L3Cs on Chicago Tonight

When the Chicago Sun-Times declared bankruptcy March 31, 2009, I discussed the future of Chicago’s newsrooms on WTTW’s Chicago Tonight with colleagues Chi-Town Daily News Editor Geoff Dougherty and Northwestern Digital Media Professor Owen Youngman. They made some great points about what is to come here and I made a few points about the L3C business model and the Chicago Newsroom of the Future. Here’s the clip.

I also mentioned the L3C and Chicago’s Newsrooms of the Future on a segment on ABC Channel 7 News.

The Emerging Ecosystem of News Delivery

Steven Berlin Johnson over at OutsideIn, which I wrote about in June 2007 for the Chicago Sun-Times, brought wonderful clarity to the situation of legacy news operations yesterday at a presentation at South By Southwest. He envisions an evolving news ecosystem and with clarity places newspapers as a foundational gathering operation. He also cautioned that it is important to move forward to a vision rather than cling to the old.

But in times like these, when all that is solid is melting into air, as Marx said of another equally turbulent era, it’s important that we try to imagine how we’d like the future to turn out and set our sights on that, and not just struggle to keep the past alive for a few more years.

Steve says so well what I have been stumbling around trying to articulate here in Chicago. In evidence of the beauty of the Web, I was able to read his comments and see a video of him presenting the day after he did it – glorious access to information!

At a Poynter Institute event here in Chicago yesterday, the reality Steve describes was coming sharply into focus in the discussion. It is so sad that newspapers and some other legacy media do not see the preciousness of their brands and how important it is to preserve THAT so that they can have a place in the new ecosystem. Could be that they think their brand is a logo and marks, not something organic that emerges from the way that they operate.

Newspapers don’t need to go more deeply into the “swamp” of disinformation or useless eye candy to have a role in the new forest. They need to do a LOT more of what they do well — good local reporting — and spread cooperatively through their value systems to work with partners. Unfortunately, some newspapers like the Sun-Times where I used to work have been sucked dry of their newsroom resources by their business operating model. The Sun-Times is operated by a hedge fund, and all it wants is a dollar return. Hedge funds don’t value one bit the social return that is evident in a well-done newspaper newsroom.

It’s one reason why I am on the soap box for theL3C hybrid for news businesses. It’s great to hear Steve’s vision and here in Chicago, many of us are working to develop a healthy new ecosystem. Below is Steve’s flow chart for news delivery. You can watch a video of the presentation here.

Steven Berlin Johnson’s News Flow

A sample newspaper L3C

newspapers.jpgI write in the Huffington Post—Chicago February 9 about the potential for newspapers to incorporatebe set up as a new type of corporation business, an L3C, low-profit limited liability company.corporation. This would allow them to meet their community purpose, and qualify for foundation money while providing a return for private investors committed to the social good. Here’s a sample of what a newspaper L3C might look like, according to Robert Lang, who developed the structure.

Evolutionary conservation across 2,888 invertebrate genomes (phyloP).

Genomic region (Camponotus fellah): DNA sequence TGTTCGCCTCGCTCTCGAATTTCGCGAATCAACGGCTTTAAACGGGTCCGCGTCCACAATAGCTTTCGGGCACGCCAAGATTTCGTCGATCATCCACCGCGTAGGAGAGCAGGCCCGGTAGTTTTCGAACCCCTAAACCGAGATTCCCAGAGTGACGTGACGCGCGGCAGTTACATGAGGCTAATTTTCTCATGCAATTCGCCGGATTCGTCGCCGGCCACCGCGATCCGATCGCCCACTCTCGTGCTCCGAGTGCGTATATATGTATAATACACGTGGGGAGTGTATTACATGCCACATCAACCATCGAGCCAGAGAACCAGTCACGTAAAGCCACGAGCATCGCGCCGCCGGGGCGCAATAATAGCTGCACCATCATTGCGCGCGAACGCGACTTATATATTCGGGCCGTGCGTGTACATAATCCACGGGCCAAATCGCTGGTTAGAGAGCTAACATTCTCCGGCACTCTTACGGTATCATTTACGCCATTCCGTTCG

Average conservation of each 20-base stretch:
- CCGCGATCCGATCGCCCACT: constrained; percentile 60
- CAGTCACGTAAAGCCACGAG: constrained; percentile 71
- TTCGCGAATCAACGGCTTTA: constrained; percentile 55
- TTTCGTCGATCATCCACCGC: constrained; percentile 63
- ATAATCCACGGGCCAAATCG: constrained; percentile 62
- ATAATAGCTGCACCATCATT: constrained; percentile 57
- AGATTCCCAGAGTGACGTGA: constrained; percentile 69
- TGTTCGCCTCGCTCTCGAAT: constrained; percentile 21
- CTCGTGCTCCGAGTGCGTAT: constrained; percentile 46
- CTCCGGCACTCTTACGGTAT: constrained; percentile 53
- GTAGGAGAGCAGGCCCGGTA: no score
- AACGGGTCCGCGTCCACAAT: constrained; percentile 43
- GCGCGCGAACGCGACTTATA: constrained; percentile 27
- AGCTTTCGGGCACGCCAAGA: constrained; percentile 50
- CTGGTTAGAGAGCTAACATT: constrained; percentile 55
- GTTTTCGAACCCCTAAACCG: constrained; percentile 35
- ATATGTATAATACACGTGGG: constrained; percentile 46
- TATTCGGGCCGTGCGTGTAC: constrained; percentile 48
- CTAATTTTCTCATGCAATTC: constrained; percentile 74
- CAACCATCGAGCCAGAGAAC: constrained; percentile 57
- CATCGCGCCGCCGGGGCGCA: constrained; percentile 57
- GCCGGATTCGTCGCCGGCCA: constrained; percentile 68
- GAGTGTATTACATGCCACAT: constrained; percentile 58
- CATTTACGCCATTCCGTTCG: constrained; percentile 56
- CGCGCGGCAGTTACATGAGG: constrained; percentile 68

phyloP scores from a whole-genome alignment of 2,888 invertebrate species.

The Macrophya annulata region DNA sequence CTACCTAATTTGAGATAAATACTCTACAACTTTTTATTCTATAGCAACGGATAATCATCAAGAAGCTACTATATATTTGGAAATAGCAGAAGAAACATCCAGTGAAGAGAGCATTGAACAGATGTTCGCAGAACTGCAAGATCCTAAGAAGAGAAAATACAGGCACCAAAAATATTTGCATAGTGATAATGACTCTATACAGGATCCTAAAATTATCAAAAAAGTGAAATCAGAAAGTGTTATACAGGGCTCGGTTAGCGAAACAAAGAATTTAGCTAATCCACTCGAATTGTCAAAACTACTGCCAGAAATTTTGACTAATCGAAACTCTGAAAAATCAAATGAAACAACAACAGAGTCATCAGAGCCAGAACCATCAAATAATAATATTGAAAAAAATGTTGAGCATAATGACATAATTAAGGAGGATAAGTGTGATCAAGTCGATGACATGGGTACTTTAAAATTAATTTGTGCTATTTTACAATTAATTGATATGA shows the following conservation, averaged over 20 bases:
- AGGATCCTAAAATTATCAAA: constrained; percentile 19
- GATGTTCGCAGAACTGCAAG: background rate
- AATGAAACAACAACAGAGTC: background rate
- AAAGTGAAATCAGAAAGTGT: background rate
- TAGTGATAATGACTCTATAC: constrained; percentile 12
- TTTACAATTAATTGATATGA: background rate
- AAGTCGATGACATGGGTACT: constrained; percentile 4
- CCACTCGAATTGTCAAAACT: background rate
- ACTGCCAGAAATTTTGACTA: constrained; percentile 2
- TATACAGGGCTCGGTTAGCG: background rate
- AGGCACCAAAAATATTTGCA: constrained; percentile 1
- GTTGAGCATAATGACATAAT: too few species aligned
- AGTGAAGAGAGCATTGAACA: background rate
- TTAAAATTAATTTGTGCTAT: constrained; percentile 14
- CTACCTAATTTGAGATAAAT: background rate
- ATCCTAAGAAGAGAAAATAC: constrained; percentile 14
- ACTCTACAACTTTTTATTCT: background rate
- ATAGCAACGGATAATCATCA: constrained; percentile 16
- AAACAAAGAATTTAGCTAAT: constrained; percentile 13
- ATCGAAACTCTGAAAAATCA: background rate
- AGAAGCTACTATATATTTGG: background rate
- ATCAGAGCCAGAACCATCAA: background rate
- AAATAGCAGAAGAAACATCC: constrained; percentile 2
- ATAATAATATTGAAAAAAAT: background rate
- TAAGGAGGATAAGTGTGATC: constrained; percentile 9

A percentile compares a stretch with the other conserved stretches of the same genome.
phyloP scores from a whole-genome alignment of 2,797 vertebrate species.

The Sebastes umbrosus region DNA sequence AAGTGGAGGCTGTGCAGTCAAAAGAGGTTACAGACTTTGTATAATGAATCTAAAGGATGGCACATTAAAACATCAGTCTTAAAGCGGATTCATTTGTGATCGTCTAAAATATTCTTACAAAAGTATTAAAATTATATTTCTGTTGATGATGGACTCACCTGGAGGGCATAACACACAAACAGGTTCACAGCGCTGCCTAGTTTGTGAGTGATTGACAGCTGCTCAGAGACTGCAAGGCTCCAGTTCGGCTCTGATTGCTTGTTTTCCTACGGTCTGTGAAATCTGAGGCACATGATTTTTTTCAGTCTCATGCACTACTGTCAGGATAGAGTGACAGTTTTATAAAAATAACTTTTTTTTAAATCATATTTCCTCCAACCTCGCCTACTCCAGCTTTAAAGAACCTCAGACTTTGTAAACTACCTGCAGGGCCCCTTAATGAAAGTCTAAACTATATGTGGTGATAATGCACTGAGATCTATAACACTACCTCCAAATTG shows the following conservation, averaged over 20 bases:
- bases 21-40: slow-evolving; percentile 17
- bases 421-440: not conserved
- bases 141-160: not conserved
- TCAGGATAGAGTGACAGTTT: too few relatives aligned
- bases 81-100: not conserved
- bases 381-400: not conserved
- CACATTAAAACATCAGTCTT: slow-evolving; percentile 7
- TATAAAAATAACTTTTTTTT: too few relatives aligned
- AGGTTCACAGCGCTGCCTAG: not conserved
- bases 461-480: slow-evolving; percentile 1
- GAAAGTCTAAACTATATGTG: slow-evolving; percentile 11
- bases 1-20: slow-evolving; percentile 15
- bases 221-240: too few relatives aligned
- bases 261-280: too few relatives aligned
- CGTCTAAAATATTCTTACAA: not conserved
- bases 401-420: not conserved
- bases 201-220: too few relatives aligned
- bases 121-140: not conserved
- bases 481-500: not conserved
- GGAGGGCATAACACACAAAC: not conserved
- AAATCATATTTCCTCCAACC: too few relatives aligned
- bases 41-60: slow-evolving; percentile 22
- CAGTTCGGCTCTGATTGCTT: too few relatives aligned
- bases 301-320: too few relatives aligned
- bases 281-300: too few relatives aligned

Sample Newspaper
Project Goal
Purchase and restructure the Community’s Newspaper as a locally based independent newspaper with a focus on community service and news targeted specifically toward the local market. The emphasis includes the recognition that newspapers are the only business specifically recognized in the U.S. Constitution and the information provided is vital to the proper function of a democracy. The newspaper is also an important engine of the economy of the area and is an vital source, through both news and advertising, of information significant to the commerce of the area. Additionally, many of the cultural and nonprofit venues depend on a healthy vibrant newspaper for dissemination of information regarding their services. Lastly, government at all levels needs newspapers for the same dissemination of necessary information.

L3C Advantage –
The operation can be a profitable, self sustaining venture by expanding its role and restoring many services that have been reduced or cut. It will be profitable enough to maintain and purchase equipment as needed and to explore and develop ways to use and integrate new media with the newspaper model. But as an L3C it will not be under pressure to generate unreasonable level of profits or diminish services in order to increase profits or service highly leveraged debt. The L3C structure will permit the paper to direct its effort to providing the kind of community service the subscribers, advertisers and other stakeholders have a right to expect. It can operate as a public service vehicle rather than emphasize the maximization of return on investment model that has become so common in the industry and is ruining newspapers all over America. As an L3C, it will, by law, be charged with placing community service ahead of profit.

Amount of Investment Required -To Be Determined

Possible Members of L3C

Equity or First risk tranche
Foundations through PRIs and tax deductible donations by individuals to Community Foundations turned into PRI investments by Community Foundations. Community Foundations in particular have a stake in the successful operation of a local community newspaper since in many ways it is vital to the basic spirit and health of the community served by the Community Foundation.

Mezzanine tranches
Employees, local businesses such as auto dealers or restaurants, local merchants and banks, supermarkets and other national chain retailers and theater chains all of whom depend on the viability of the paper for delivery of their message to local customers. Local individuals and investors who see the value in a viable local community even if the return on investment is not spectacular. An example might be a large local employer that needs a strong, prosperous, cohesive, vibrant local community in order to enhance their ability to attract the best employees to come to our community to work there. The community often makes a difference as to the level of compensation a large corporation has to pay since prospective hires may demand higher pay if they perceive the need to leave a community for some of the services they will desire or to compensate for a lower quality of life.

Senior tranche
Foundations through Mission Related Investments of endowment, State and local Pension Funds, insurance companies, foreign sovereign wealth funds and other very large scale institutional investors who are looking for very secure long term income paying investments with a return compatible with the risk.

Members not making cash investments -to be determined

Management Structure
A hired professional staff reporting to a management board which may include members of the present management structure.

Structure of investment